• View of Square Tower House, seen along the Mesa Top Loop

    Mesa Verde

    National Park Colorado

Post Fire New Site Survey

View of Spruce Tree House cliff dwelling with red slurry on mesa top above site.
Spruce Tree House after the Long Mesa Fire of 2002. Fire retardant dropped during suppression efforts stained the sandstone above the alcove.
NPS Photo
 

As a result of recent large wildfires, Post-Fire Site Survey projects have occurred 10 out of the past 12 years. A total of 682 new archeological sites were discovered and recorded during the surveys. Archeologists have discovered that the Ancestral Puebloans were even more successful farmers than originally believed. Post-fire surveys have led to the recordation of many more check dams and water control features than in previous surveys. These features typically consist of retaining walls placed on slopes in order to direct water to catchment features or to agricultural plots.

After each wildfire, teams of archeologists survey the fire areas and assess, document, and treat previously recorded and newly discovered sites. Treatment methods include reseeding to promote vegetation growth, placement of erosion control features such as log diverters to direct water away from sites, and the installation of silicone driplines in cliff dwellings.

For more information on how past wildfires have affected the park’s cultural resources and the archeological response, go to Archeology and Fire. (pdf, 244 kb)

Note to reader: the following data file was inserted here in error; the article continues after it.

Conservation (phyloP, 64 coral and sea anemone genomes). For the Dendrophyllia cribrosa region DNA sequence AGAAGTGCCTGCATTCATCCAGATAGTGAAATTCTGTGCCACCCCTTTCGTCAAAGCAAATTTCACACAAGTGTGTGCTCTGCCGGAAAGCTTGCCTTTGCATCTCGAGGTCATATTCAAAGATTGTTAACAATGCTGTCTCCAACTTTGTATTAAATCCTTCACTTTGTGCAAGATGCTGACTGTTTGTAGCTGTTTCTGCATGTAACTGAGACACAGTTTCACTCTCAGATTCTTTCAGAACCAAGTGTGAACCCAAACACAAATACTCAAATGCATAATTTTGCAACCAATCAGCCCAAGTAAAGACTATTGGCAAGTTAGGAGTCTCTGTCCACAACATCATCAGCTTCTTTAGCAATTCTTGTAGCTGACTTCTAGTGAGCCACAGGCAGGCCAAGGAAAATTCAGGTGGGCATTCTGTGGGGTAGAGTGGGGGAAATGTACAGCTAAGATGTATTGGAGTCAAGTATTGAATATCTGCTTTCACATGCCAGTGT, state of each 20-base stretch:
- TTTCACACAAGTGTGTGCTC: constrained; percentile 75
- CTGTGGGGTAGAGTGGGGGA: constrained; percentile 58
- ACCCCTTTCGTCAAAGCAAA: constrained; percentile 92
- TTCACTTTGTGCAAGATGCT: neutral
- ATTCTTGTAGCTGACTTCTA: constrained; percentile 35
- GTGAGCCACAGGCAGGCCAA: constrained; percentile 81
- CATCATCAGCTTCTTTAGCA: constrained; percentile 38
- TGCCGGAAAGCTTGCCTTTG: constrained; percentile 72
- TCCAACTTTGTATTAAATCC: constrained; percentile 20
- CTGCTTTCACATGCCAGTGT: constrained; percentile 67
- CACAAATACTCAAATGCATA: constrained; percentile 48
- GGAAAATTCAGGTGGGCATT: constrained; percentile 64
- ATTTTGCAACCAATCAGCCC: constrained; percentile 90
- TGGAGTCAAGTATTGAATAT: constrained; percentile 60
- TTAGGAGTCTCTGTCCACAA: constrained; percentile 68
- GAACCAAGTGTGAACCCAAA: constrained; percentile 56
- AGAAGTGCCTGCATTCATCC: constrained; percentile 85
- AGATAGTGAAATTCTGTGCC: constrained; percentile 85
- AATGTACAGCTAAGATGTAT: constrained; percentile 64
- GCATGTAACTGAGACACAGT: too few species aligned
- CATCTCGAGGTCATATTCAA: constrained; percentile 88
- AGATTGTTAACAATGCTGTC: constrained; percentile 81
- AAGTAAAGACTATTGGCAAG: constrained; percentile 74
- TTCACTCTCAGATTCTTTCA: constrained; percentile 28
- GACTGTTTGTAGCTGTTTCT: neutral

Images of vessel discovered after fire, and matting used to protect sites from erosion.
Left: An intact vessel discovered after the Pony Fire of 2000. Right: Natural matting was used to slow soil and water erosion and to promote re-vegetation.
NPS Photo
 
Fire damaged Mushroom House, and the application of silicone driplines to prevent further damage from water runoff.
Left: Mushroom House was severely impacted by the 2000 Pony Fire. Right: Silicone driplines were used to direct water away from the standing architecture and archeological features.
NPS Photo

Did You Know?

Photograph of Cliff Palace, 1895 - 1900 by WH Jackson

On a snowy December day in 1888, while ranchers Richard Wetherill and Charlie Mason searched Mesa Verde’s canyons for stray cattle, they unexpectedly came upon Cliff Palace for the first time. The following year, the Wetherill brothers and Mason explored an additional 182 cliff dwellings.